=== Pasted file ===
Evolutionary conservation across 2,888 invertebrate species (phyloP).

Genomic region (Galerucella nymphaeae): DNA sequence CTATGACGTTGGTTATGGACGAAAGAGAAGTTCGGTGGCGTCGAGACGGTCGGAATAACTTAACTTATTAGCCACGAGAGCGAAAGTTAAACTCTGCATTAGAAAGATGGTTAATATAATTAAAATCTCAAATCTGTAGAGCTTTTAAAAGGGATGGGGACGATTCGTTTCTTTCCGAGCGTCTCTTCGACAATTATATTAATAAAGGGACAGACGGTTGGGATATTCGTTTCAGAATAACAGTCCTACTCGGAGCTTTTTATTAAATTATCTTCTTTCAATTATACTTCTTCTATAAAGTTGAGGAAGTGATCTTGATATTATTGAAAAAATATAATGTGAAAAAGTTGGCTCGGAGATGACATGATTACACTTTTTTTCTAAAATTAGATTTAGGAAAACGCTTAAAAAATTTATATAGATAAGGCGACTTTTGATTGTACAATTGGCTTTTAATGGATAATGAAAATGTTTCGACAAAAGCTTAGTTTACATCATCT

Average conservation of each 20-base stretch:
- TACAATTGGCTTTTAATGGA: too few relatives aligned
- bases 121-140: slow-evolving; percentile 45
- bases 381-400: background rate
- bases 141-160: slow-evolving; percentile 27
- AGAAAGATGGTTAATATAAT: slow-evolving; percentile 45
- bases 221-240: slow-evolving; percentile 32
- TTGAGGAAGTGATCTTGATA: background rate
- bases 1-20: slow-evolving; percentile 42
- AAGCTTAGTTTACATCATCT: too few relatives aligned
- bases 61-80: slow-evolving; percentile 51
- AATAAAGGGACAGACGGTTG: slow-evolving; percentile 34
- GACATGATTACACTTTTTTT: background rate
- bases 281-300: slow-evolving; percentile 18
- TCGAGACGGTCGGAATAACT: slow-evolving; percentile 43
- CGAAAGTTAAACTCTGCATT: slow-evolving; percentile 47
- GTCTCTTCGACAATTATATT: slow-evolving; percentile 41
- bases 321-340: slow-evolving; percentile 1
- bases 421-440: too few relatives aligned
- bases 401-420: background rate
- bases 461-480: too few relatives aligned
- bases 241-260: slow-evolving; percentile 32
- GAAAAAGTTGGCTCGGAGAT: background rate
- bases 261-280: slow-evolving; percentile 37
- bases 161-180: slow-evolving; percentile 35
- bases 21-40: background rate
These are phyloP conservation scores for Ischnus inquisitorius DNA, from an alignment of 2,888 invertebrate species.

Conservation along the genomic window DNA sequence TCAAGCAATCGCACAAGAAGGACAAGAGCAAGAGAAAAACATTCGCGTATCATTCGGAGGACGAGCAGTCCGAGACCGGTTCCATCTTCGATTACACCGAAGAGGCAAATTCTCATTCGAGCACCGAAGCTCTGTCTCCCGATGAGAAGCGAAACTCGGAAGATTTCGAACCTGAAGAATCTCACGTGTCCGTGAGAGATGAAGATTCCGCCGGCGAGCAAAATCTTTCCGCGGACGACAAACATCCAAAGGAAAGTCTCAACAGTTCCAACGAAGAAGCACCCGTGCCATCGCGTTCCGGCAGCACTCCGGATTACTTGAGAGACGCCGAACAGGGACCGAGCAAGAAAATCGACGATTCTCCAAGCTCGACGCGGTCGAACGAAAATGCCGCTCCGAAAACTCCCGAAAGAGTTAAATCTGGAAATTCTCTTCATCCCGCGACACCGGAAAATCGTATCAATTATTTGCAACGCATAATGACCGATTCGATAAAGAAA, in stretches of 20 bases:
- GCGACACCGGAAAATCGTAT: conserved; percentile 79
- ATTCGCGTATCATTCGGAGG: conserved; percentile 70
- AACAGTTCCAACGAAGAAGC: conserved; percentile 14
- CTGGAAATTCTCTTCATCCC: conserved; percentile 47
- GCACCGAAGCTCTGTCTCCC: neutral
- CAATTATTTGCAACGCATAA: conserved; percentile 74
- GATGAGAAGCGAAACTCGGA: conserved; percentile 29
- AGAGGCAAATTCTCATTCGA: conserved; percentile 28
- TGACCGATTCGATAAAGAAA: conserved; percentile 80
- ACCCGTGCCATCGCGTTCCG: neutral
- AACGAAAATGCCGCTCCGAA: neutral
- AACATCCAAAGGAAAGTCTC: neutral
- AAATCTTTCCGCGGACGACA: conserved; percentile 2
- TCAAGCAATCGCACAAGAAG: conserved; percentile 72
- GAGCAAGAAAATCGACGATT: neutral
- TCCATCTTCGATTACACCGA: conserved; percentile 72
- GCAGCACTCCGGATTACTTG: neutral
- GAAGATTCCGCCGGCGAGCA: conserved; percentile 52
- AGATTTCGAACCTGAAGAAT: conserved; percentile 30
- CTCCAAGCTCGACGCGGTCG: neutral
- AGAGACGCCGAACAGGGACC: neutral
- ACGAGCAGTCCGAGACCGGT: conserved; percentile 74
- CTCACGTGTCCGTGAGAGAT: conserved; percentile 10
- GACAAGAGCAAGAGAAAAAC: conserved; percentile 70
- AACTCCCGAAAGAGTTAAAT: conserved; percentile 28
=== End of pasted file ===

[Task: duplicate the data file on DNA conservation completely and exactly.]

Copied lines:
Evolutionary conservation across 2,888 invertebrate species (phyloP).

Genomic region (Galerucella nymphaeae): DNA sequence CTATGACGTTGGTTATGGACGAAAGAGAAGTTCGGTGGCGTCGAGACGGTCGGAATAACTTAACTTATTAGCCACGAGAGCGAAAGTTAAACTCTGCATTAGAAAGATGGTTAATATAATTAAAATCTCAAATCTGTAGAGCTTTTAAAAGGGATGGGGACGATTCGTTTCTTTCCGAGCGTCTCTTCGACAATTATATTAATAAAGGGACAGACGGTTGGGATATTCGTTTCAGAATAACAGTCCTACTCGGAGCTTTTTATTAAATTATCTTCTTTCAATTATACTTCTTCTATAAAGTTGAGGAAGTGATCTTGATATTATTGAAAAAATATAATGTGAAAAAGTTGGCTCGGAGATGACATGATTACACTTTTTTTCTAAAATTAGATTTAGGAAAACGCTTAAAAAATTTATATAGATAAGGCGACTTTTGATTGTACAATTGGCTTTTAATGGATAATGAAAATGTTTCGACAAAAGCTTAGTTTACATCATCT

Average conservation of each 20-base stretch:
- TACAATTGGCTTTTAATGGA: too few relatives aligned
- bases 121-140: slow-evolving; percentile 45
- bases 381-400: background rate
- bases 141-160: slow-evolving; percentile 27
- AGAAAGATGGTTAATATAAT: slow-evolving; percentile 45
- bases 221-240: slow-evolving; percentile 32
- TTGAGGAAGTGATCTTGATA: background rate
- bases 1-20: slow-evolving; percentile 42
- AAGCTTAGTTTACATCATCT: too few relatives aligned
- bases 61-80: slow-evolving; percentile 51
- AATAAAGGGACAGACGGTTG: slow-evolving; percentile 34
- GACATGATTACACTTTTTTT: background rate
- bases 281-300: slow-evolving; percentile 18
- TCGAGACGGTCGGAATAACT: slow-evolving; percentile 43
- CGAAAGTTAAACTCTGCATT: slow-evolving; percentile 47
- GTCTCTTCGACAATTATATT: slow-evolving; percentile 41
- bases 321-340: slow-evolving; percentile 1
- bases 421-440: too few relatives aligned
- bases 401-420: background rate
- bases 461-480: too few relatives aligned
- bases 241-260: slow-evolving; percentile 32
- GAAAAAGTTGGCTCGGAGAT: background rate
- bases 261-280: slow-evolving; percentile 37
- bases 161-180: slow-evolving; percentile 35
- bases 21-40: background rate
These are phyloP conservation scores for Ischnus inquisitorius DNA, from an alignment of 2,888 invertebrate species.

Conservation along the genomic window DNA sequence TCAAGCAATCGCACAAGAAGGACAAGAGCAAGAGAAAAACATTCGCGTATCATTCGGAGGACGAGCAGTCCGAGACCGGTTCCATCTTCGATTACACCGAAGAGGCAAATTCTCATTCGAGCACCGAAGCTCTGTCTCCCGATGAGAAGCGAAACTCGGAAGATTTCGAACCTGAAGAATCTCACGTGTCCGTGAGAGATGAAGATTCCGCCGGCGAGCAAAATCTTTCCGCGGACGACAAACATCCAAAGGAAAGTCTCAACAGTTCCAACGAAGAAGCACCCGTGCCATCGCGTTCCGGCAGCACTCCGGATTACTTGAGAGACGCCGAACAGGGACCGAGCAAGAAAATCGACGATTCTCCAAGCTCGACGCGGTCGAACGAAAATGCCGCTCCGAAAACTCCCGAAAGAGTTAAATCTGGAAATTCTCTTCATCCCGCGACACCGGAAAATCGTATCAATTATTTGCAACGCATAATGACCGATTCGATAAAGAAA, in stretches of 20 bases:
- GCGACACCGGAAAATCGTAT: conserved; percentile 79
- ATTCGCGTATCATTCGGAGG: conserved; percentile 70
- AACAGTTCCAACGAAGAAGC: conserved; percentile 14
- CTGGAAATTCTCTTCATCCC: conserved; percentile 47
- GCACCGAAGCTCTGTCTCCC: neutral
- CAATTATTTGCAACGCATAA: conserved; percentile 74
- GATGAGAAGCGAAACTCGGA: conserved; percentile 29
- AGAGGCAAATTCTCATTCGA: conserved; percentile 28
- TGACCGATTCGATAAAGAAA: conserved; percentile 80
- ACCCGTGCCATCGCGTTCCG: neutral
- AACGAAAATGCCGCTCCGAA: neutral
- AACATCCAAAGGAAAGTCTC: neutral
- AAATCTTTCCGCGGACGACA: conserved; percentile 2
- TCAAGCAATCGCACAAGAAG: conserved; percentile 72
- GAGCAAGAAAATCGACGATT: neutral
- TCCATCTTCGATTACACCGA: conserved; percentile 72
- GCAGCACTCCGGATTACTTG: neutral
- GAAGATTCCGCCGGCGAGCA: conserved; percentile 52
- AGATTTCGAACCTGAAGAAT: conserved; percentile 30
- CTCCAAGCTCGACGCGGTCG: neutral
- AGAGACGCCGAACAGGGACC: neutral
- ACGAGCAGTCCGAGACCGGT: conserved; percentile 74
- CTCACGTGTCCGTGAGAGAT: conserved; percentile 10
- GACAAGAGCAAGAGAAAAAC: conserved; percentile 70
- AACTCCCGAAAGAGTTAAAT: conserved; percentile 28